Long before MEGATON!!! there was TRIFORCE!!! Nintendo rumours have always been fuelled by hope as much as by hype, and 1999 was no different. As Zelda devotees faced the horrible prospect of actually finishing Ocarina of Time – seven long years of waiting capped by a brief fortnight of ecstatic gaming – whispers of a hidden quest began to spread. By learning the Song of Sages (or unlocking Dark Link, or finding the invisible chest in the Great Deku Tree, or catching two big fish in a row, or just buying it for 500 rupees, depending on who you asked) you could actually find the Triforce. Suddenly that trio of triangles on the item screen made sense, suddenly there was something to take the sting out of Ganon’s final curses. The dubious screenshots that accompanied the rumours were duly debunked, of course, and nintendo.com apologised for exacerbating the situation with an ill-judged April Fool. The Triforce was officially unobtainable.
There was a reason for the insatiable thirst for that rumour to be true, however, and it’s one that isn’t often talked about. For something that’s popularly recognised as The Greatest Game Ever Made, Ocarina ends on a bleak and hollow note. It’s not something you notice in the jubilation of besting Ganon and watching the celebrations spread across the land. But as you sit, staring at ‘Please reset your Nintendo 64’, the excitement begins to drain out of you and in its place rises something darker. Imagine it. Link, again a boy, returns to a world ignorant of the fate from which he’s saved it. He’s a hero no one’s heard of, a saviour of a non-existent armageddon. And he’s not a boy any more, although he looks like one. He’s fought and lived as a man, felt his boy-like adoration for Zelda mature as he meets her again in adult form. Where can he go? He has learned on his travels that he doesn’t belong with the Kokiri. He isn’t a forest fairy, he’s discovered, and never was; he’s an orphan abandoned first by his dying mother and now by Navi, who leaves him as he returns the Master Sword to its proper place. The future that unfolds in your mind once the credits roll is one of the subtlest, densest and saddest stories videogames have ever told.
An odd place to end a game, then, but as a starting point it’s as rich in possibility and atmosphere as Episode IV: A New Hope’s bleak beginning. Link and Epona (for he’s not totally alone) pace through a gloomy forest. The strange path of his adventure has exiled him from his home, and now he’s lost in the strange world of Termina. Everything looks so familiar (although Link could hardly be expected to understand that it’s because Termina’s world is running on Ocarina’s engine) and yet everything looks so wrong. Then there’s an attack, a theft, a bruising chase and a prank so viciously cruel as to steal the identity from a boy who had nothing else left to hold on to. Of all the moments that have been sanctified as representing ‘that Nintendo magic’, none has been so tearingly sad as when Deku Link first catches sight of his mutated, dejected reflection.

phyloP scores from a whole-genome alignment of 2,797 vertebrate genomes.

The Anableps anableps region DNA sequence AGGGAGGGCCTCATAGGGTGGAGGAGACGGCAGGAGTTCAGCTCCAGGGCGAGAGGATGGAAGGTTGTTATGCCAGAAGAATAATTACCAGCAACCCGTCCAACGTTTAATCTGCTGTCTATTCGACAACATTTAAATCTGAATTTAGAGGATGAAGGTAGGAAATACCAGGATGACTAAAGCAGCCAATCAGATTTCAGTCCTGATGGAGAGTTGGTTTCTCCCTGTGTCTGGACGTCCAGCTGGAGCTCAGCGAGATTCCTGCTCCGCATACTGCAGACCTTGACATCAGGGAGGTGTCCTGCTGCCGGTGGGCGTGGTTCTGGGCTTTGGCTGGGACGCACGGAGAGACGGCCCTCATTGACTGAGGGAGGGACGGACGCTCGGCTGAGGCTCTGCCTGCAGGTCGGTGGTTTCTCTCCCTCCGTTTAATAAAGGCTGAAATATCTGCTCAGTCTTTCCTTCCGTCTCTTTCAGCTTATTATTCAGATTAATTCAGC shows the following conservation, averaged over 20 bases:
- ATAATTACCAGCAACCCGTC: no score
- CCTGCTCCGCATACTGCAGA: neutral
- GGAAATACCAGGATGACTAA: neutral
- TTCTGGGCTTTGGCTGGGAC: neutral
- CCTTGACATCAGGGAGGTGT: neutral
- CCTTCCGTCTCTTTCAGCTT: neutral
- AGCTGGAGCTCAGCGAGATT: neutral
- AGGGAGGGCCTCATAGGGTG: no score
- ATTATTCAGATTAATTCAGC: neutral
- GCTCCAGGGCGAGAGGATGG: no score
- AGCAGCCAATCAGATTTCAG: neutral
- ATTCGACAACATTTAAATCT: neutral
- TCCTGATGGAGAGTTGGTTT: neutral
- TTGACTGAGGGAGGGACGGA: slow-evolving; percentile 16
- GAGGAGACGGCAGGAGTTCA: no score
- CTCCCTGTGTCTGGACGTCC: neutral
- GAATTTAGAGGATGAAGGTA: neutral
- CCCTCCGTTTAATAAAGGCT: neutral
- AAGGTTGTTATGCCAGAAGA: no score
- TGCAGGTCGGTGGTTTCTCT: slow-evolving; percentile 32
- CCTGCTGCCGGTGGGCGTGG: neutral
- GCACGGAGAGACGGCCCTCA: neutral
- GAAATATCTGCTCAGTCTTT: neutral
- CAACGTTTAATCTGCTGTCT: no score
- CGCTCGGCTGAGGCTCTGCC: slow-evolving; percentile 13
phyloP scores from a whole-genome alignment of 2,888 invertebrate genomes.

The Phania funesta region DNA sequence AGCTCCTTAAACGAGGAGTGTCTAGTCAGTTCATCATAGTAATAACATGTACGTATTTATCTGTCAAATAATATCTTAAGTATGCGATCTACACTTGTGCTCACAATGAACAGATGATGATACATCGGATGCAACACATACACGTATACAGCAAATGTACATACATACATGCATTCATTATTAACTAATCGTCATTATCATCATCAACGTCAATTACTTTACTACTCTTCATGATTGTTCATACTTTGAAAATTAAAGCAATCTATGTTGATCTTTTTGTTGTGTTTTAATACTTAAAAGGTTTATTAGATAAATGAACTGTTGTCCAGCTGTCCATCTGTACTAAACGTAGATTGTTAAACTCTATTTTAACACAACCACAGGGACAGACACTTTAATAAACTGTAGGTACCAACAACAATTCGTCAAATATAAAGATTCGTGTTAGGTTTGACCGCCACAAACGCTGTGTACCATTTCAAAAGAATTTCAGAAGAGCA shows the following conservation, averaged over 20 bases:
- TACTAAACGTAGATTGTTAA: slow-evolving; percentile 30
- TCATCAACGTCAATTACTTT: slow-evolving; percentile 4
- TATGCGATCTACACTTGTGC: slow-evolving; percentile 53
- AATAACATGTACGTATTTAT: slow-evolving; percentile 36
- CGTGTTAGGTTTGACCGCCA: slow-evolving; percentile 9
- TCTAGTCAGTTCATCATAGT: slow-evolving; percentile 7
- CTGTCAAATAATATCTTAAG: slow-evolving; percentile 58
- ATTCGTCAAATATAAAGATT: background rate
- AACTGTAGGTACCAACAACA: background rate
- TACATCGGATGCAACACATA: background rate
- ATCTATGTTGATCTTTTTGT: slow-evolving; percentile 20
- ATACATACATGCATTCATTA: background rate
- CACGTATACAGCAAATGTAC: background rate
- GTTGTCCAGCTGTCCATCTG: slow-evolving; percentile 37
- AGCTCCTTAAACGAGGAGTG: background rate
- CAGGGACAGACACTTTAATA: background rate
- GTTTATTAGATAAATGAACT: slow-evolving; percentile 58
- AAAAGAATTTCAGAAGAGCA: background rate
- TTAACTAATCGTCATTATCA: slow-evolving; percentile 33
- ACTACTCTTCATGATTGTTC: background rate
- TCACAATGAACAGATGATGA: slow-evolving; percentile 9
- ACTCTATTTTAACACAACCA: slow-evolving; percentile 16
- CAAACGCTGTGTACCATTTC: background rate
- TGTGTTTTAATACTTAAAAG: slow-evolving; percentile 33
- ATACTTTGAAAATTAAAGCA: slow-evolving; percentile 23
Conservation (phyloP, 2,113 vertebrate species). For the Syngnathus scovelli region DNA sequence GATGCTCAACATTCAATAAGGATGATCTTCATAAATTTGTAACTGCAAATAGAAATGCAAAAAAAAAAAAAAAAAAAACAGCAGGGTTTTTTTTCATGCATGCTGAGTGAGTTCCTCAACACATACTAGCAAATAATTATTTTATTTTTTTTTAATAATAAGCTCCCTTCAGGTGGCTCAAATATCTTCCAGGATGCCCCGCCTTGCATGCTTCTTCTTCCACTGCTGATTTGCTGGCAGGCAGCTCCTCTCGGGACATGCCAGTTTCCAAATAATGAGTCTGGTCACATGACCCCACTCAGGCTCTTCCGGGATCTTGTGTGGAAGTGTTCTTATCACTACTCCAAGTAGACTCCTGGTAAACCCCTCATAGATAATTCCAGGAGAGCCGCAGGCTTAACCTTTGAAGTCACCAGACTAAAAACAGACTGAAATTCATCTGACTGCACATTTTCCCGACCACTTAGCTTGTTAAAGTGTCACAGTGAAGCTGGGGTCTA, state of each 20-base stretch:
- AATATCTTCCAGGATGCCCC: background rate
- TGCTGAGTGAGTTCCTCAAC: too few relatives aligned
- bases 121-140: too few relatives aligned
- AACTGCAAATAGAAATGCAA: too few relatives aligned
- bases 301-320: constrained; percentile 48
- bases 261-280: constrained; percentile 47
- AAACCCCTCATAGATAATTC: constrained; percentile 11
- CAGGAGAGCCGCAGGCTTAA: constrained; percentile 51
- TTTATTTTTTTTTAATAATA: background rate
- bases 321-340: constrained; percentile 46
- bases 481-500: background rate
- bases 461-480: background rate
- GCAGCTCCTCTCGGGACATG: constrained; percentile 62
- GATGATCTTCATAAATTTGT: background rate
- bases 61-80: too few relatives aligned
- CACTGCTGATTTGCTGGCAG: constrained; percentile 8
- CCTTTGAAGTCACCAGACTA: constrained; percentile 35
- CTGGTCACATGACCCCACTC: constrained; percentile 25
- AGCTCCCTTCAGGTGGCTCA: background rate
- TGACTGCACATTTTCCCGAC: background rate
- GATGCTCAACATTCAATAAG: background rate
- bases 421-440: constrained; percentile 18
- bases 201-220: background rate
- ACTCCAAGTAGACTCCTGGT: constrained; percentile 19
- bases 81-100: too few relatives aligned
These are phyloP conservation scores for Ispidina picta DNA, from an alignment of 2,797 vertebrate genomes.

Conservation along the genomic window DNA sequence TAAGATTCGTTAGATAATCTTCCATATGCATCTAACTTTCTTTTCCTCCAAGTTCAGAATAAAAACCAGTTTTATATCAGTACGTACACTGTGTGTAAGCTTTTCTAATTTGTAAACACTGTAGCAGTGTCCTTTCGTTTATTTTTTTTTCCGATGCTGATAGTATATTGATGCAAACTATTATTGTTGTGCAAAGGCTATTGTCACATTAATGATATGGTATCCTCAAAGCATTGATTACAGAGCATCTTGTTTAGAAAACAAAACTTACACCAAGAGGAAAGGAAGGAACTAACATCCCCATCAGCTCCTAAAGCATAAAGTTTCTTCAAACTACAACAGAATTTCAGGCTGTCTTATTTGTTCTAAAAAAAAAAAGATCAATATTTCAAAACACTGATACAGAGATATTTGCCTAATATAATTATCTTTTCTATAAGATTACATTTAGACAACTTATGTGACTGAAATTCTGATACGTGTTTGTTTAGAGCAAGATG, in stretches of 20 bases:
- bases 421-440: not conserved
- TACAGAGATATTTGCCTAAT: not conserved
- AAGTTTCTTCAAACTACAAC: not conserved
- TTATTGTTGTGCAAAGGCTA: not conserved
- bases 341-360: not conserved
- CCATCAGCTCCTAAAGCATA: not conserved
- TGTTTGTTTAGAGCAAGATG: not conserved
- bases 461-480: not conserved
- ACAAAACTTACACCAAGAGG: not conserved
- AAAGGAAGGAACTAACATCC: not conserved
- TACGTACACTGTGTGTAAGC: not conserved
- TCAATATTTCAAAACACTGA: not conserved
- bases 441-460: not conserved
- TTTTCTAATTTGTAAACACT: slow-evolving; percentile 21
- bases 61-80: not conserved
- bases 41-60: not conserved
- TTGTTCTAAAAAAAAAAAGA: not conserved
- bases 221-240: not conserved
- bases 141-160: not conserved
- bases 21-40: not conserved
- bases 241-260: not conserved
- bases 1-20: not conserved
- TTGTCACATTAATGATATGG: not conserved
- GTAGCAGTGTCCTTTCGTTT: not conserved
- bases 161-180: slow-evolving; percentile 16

It’s one of the finest motivations a videogame has ever given a player, and your desperation to recover Link’s true form drives you through the first hours of the game. It’s a necessary blessing – few games have begun with such a daringly off-putting few hours. Getting to grips with Majora’s three-day cycle is one of gaming’s rites of passage. Once you’ve got it clear in your head, it’s hard to imagine how anyone ever struggled with it. But think back and remember how stressed you were as the hours ticked by like minutes (exactly like minutes, come to think of it) and that fifth Bomber kid still eluded you. Thousands of players never went back after those first bewildering 72 minutes, and little wonder. When they’d left off with Ocarina they’d been a superhero – armed to the teeth, dressed up to the nines, health barstretching to the middle of the screen. Now they pick up the same brand name, the same controller, and instead they’re a helpless plant playing a game that they’re guaranteed to lose. But they missed out, the people who let themselves be discouraged. They missed out on something wonderful.
If this were a review, there would have to be talk of Majora’s occasionally wayward camera. It would have to tut over the shortage of ‘proper’ dungeons and lament that Link’s later transformations – to Goron and Zora respectively – aren’t used as fully as his Deku persona. It would express reservations about the series’ reliance on fetch-and-carry quests, on mazes and follow-my-leader. But this isn’t a review, so those concerns can be gleefully sidestepped. Instead, what matters is what Majora got right, and it’s only fair to say that a fair proportion of what it gets right was pinched from its older brother. Once the initial stages of the game are complete, there is certainly plenty of Zelda-ing to be done. Although the four main dungeons aren’t as meatily pleasing as the best in Ocarina, they are home to puzzle rooms and boss fights of a standard few games have since bettered. Mini-games, horseback archery, Skulltulla quests and heart piece collecting – if all you were looking for was an Ocarina add-on patch, there is much more familiarity here than first meets the eye.
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